The humble Honda Jazz is a car purchased around the world for its small size and famous Japanese reliability. It was not always smooth sailing for Honda, though. Formerly, the Jazz model was called Honda Fitta, probably not quite as catchy, but not terrible by any means. However, when Honda decided to produce the car in Sweden, they didn’t realise “fitta” was also a defamatory word relating to a women’s genitals. I think you will agree; Honda Jazz sounds much better.



This cheap beer from America is also the victim of one of marketing’s most memorable translation faux pas. “Turn it loose” had proved hugely successful for an American audience, however, the same could not be said for the Spanish market. When trying to adapt the tagline, Spanish consumers could look forward to a slogan that read “Suffer from diarrhoea”. We think it’s likely they would have given that beer a pass.



Last year, McDonald’s had over 37,000 stores worldwide. With such an instantly recognisable presence, you would think even they would be clear of any translation fails. Fortunately for us, they are not, courtesy of their signature Big Mac burger. When introduced in France, Big Mac was translated to “Gros Mec”, meaning “Big Pimp”.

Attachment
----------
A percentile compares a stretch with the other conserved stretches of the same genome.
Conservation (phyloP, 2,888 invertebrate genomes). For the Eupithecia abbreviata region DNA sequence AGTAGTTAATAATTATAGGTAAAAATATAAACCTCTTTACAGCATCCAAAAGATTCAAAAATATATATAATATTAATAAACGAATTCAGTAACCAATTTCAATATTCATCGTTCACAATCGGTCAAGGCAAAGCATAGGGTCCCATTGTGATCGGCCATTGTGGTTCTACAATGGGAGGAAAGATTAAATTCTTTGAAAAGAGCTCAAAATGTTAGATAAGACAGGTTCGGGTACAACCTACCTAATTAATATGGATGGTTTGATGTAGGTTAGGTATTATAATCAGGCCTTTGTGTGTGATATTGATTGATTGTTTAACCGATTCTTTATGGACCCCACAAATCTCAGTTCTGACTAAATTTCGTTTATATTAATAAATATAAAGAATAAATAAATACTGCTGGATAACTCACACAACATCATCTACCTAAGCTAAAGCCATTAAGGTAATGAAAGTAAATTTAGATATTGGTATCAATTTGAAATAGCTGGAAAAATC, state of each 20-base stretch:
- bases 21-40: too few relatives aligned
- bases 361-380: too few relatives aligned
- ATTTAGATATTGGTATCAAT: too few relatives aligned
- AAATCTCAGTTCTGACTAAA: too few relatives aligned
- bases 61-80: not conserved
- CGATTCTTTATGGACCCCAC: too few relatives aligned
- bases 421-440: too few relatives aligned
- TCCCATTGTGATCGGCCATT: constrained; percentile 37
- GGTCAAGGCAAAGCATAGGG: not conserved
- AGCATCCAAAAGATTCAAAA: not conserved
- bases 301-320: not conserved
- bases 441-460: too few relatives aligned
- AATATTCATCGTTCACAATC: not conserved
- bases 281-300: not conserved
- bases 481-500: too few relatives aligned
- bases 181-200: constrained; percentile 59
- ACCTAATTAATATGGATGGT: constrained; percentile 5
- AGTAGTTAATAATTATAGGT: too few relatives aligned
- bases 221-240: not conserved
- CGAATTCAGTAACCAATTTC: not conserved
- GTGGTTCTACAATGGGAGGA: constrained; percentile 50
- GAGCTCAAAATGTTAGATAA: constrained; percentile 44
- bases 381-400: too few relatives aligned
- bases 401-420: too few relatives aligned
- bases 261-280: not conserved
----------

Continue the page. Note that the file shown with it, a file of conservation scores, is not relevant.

Another infamous failed translation attempt. China represents a vast untapped market, something Pepsi wanted to take advantage of. With the upbeat slogan “Come alive with Pepsi”, success would surely be guaranteed. Regrettably, the literal translation became “Pepsi brings your ancestors back from the dead”. In a country steeped in traditional values, this was not a smart move.



There is no stopping the unrelenting force that is Marvel Entertainment. Their films have captured the imagination of adults and children the world over. With such a global presence, surely they must have an incredibly skilled and detail-oriented translation team? If the translation of Avengers: Infinity War for Korean audiences is anything to go by—not really. Many moviegoers felt the translator’s English wasn’t even to a basic standard. In fact, viewers were so outraged that they started a petition to get the translator fired, which is unsurprising when the word “seed” was translated to the Korean word for a popular four-letter slur beginning with F.